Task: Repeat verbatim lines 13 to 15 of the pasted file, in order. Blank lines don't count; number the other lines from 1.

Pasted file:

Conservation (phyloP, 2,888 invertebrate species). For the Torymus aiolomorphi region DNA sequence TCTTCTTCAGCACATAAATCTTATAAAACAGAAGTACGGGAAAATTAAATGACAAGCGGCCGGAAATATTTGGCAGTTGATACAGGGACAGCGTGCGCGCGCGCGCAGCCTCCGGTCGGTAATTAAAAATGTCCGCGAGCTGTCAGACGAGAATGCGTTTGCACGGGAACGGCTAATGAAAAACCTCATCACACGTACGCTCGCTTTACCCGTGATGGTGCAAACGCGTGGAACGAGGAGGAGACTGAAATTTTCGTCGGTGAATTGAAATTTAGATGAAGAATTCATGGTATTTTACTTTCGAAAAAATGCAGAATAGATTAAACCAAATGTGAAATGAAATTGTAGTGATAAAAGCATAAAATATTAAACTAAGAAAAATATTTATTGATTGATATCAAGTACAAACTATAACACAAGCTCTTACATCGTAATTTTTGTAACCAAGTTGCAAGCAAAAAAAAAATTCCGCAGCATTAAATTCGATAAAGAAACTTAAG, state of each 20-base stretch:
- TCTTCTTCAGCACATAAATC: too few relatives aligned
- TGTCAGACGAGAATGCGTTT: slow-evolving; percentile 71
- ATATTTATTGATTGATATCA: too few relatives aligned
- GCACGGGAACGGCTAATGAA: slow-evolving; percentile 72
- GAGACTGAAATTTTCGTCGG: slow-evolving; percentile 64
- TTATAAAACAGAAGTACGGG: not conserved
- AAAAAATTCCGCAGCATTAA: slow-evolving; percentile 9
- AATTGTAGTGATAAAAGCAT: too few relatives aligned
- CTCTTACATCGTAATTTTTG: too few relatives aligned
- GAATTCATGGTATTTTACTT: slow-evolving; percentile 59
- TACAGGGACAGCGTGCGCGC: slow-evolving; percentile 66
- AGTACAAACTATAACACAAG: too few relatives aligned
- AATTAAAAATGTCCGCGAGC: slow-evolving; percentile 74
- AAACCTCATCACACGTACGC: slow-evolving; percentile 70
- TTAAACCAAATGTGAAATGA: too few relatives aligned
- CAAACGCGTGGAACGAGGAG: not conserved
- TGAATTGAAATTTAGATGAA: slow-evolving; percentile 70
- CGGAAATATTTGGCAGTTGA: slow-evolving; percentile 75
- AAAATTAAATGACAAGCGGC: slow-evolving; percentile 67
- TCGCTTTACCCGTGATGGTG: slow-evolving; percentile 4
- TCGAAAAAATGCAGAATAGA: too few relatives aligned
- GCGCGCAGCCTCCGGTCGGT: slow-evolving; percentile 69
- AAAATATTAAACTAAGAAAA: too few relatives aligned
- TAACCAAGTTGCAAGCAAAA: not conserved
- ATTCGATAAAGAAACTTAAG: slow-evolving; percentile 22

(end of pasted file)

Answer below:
- AGTACAAACTATAACACAAG: too few relatives aligned
- AATTAAAAATGTCCGCGAGC: slow-evolving; percentile 74
- AAACCTCATCACACGTACGC: slow-evolving; percentile 70